Getting out of a bind: Dodge 1500 545RFE transmission repair

Getting out of a bind: Dodge 1500 545RFE transmission repair

A 2005 Dodge 1500 using the 545RFE transmission came into Fisher Auto Transmissions in Fairfield, New Jersey. It had a combination of both a bind-up on a 3-4 shift with code P0765 for a UD Solenoid Circuit Error being set. There was a time when these transmissions would have check-balls in the valve body that would disintegrate like the one seen in figure 1 (above). 

Figure 2: When the number 2 check ball would do this, it would allow pressure to get past the ball and keep the UD circuit charged.

When the number 2 check ball (figure 2, above) would do this, it would allow pressure to get past the ball and keep the UD circuit charged (figure 3, below) when going into fourth gear causing the bind-up to occur. 

Figure 3: Having a P0765 code accompanying the complaint, Bob Perry decided to perform a circuit check for the UD solenoid circuit.

Since then, different materials are used which prevented junks of the ball to break off. But one could miss putting a ball in that location and still have this issue. In this case, with having a P0765 code accompanying the complaint, Bob Perry decided to perform a circuit check for the UD solenoid circuit. 

The initial test revealed that the wire was not broken. The UD solenoid is a normally applied solenoid and is driven on the ground side of the coil. This means that when the solenoid is not being energized, the UD clutch is applied. The solenoid needs to be energized to release the clutch which it needs to during a 3-4 shift event. If it does not, a bind-up occurs.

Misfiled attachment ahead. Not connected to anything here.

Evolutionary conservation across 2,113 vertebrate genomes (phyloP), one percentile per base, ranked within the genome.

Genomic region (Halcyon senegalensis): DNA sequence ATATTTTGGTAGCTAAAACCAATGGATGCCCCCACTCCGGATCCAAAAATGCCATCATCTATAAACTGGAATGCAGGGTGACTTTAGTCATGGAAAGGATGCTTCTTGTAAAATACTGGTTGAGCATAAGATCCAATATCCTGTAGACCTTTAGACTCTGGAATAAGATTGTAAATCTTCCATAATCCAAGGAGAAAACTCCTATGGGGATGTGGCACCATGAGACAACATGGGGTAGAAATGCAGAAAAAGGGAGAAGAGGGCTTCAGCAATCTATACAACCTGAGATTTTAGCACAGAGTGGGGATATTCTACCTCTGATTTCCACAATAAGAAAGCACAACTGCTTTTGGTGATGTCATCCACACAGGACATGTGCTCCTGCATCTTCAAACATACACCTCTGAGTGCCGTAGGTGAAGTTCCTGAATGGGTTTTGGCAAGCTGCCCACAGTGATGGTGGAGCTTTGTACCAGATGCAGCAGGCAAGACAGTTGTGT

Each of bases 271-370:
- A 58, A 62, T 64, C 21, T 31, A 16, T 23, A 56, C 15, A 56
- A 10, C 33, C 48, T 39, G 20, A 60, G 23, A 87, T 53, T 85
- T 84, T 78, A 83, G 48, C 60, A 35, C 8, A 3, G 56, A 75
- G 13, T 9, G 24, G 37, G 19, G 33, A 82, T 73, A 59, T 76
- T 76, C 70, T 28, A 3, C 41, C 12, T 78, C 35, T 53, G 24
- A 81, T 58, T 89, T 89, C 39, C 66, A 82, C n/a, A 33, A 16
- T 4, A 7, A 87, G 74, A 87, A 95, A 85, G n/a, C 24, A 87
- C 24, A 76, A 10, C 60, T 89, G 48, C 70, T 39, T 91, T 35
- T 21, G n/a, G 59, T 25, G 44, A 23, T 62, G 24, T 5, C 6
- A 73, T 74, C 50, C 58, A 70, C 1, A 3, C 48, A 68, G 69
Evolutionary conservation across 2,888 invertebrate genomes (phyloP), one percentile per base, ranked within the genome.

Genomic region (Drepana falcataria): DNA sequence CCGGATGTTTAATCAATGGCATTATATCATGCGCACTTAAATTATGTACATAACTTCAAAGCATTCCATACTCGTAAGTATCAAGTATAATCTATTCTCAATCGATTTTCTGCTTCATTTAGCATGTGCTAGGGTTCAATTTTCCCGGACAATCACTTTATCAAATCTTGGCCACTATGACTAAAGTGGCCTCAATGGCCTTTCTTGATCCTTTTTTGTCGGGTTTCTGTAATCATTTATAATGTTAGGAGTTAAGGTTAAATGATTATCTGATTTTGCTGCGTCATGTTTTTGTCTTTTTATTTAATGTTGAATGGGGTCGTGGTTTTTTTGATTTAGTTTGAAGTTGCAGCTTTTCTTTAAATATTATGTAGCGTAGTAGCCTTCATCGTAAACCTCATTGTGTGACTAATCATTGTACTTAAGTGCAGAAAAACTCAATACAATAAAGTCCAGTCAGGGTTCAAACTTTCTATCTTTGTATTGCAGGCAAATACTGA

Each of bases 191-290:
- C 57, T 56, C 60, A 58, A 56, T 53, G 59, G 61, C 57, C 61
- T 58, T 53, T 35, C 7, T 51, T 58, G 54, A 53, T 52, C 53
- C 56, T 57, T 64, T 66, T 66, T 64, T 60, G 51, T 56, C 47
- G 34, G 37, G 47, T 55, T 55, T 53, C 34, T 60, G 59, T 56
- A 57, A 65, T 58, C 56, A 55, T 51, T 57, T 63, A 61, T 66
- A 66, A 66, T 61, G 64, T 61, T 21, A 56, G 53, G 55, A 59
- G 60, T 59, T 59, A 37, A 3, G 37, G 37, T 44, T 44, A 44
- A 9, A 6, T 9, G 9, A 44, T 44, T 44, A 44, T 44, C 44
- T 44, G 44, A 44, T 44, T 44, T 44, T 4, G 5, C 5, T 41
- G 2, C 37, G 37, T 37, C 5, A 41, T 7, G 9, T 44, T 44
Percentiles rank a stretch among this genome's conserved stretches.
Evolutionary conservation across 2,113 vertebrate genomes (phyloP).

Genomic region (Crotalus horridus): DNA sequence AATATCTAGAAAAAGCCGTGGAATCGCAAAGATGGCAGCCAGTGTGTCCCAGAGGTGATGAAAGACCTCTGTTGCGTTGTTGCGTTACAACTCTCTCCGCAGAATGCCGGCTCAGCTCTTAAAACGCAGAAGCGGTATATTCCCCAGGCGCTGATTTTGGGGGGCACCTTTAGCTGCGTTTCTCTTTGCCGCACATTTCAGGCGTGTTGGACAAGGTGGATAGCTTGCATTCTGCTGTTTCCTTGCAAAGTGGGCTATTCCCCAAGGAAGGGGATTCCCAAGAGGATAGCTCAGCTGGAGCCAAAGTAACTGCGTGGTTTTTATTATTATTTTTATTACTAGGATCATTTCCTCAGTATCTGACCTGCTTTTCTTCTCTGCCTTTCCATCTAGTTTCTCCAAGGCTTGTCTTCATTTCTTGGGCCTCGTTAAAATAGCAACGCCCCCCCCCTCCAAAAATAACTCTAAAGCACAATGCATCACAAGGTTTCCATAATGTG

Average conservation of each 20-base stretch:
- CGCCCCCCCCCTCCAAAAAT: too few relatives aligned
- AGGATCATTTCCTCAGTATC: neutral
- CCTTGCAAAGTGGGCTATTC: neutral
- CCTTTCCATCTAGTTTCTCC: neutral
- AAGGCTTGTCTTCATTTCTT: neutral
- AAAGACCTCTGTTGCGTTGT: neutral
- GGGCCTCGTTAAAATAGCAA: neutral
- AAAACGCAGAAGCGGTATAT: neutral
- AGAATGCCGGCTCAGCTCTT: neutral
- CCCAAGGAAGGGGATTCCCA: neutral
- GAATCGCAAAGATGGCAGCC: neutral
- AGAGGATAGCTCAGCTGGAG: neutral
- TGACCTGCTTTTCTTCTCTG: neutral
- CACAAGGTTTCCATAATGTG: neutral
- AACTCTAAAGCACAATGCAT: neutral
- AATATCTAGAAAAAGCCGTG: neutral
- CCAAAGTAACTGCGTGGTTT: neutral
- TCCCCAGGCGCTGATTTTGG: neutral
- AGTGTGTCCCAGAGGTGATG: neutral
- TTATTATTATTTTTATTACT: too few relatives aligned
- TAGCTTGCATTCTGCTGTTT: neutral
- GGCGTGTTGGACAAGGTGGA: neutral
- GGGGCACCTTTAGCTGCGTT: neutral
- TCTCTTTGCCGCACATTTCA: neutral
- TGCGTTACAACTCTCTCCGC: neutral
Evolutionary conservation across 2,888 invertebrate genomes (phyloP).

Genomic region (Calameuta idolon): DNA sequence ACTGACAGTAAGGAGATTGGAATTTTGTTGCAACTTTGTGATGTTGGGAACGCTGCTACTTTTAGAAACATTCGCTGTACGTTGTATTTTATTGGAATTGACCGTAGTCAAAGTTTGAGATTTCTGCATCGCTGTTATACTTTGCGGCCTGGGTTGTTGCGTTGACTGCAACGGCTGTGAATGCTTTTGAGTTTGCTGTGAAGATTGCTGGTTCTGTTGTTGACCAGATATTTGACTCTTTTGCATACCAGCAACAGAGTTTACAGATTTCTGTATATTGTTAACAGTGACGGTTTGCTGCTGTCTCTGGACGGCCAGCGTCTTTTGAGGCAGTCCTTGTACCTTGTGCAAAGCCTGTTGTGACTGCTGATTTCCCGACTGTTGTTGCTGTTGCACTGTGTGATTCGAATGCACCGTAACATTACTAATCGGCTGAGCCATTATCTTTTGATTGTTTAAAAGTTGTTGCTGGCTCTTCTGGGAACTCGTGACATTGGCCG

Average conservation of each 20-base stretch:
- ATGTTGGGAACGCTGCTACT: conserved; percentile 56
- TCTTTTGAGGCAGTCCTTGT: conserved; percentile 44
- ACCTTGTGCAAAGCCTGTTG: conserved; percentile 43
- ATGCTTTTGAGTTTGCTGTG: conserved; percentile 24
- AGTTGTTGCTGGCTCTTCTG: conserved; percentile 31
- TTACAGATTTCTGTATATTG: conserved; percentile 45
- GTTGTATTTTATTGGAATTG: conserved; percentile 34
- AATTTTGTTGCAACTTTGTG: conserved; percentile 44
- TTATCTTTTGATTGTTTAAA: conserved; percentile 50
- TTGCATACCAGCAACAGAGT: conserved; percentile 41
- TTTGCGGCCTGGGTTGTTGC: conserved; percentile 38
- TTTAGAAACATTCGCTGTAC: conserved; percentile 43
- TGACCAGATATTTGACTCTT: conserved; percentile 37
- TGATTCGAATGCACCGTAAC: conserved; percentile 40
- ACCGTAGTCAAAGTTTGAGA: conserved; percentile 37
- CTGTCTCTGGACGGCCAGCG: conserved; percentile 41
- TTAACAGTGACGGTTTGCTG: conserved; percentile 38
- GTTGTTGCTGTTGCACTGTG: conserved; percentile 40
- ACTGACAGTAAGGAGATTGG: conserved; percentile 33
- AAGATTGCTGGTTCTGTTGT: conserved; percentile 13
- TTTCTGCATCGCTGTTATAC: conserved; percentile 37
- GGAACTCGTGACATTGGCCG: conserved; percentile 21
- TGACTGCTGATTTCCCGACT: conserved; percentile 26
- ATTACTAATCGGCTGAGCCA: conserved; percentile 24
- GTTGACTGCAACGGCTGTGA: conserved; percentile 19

Figure 4: A voltmeter can be quickly used for this check. By probing the positive lead into the C4 connector .

With Bob having just confirmed that the wire is not broken, the next step was to monitor the signal command on the wire. A voltmeter can be quickly used for this check. By probing the positive lead into the C4 connector (figure 4, above) wire number 8 (figure 5, below) with the negative lead grounded, when the solenoid is off, 12 to 14 volts should be observed (figure 6, below). When the solenoid turns on, a drop in voltage to approximately 9 volts should be seen (figure 7, below). If it does not, the TCM/PCM driver has failed, and a defective computer has been confirmed. That was the case with this vehicle. Bob also noticed that the vehicle was unable to perform a quick learn while this condition existed. Once another TCM/PCM was installed, quick learn was functionable and the bind on the 3-4 shift was resolved. 

Figure 5: Test by probing the positive lead into the C4 connector and wire number 8 with the negative lead grounded.
Figures 6 and 7: With the negative lead grounded, when the solenoid is off, 12 to 14 volts should be observed. When the solenoid turns on, a drop in voltage to approximately 9 volts should be seen.

This particular call was of interest to me as in the early ‘80s I worked at Fisher Auto Transmission myself as an installer for a short time when Pete Fisher ran the shop (may he rest in peace), with Larry Fisher handling FATSCO on the second floor. It was a nice flashback. I am glad they got out of this bind.

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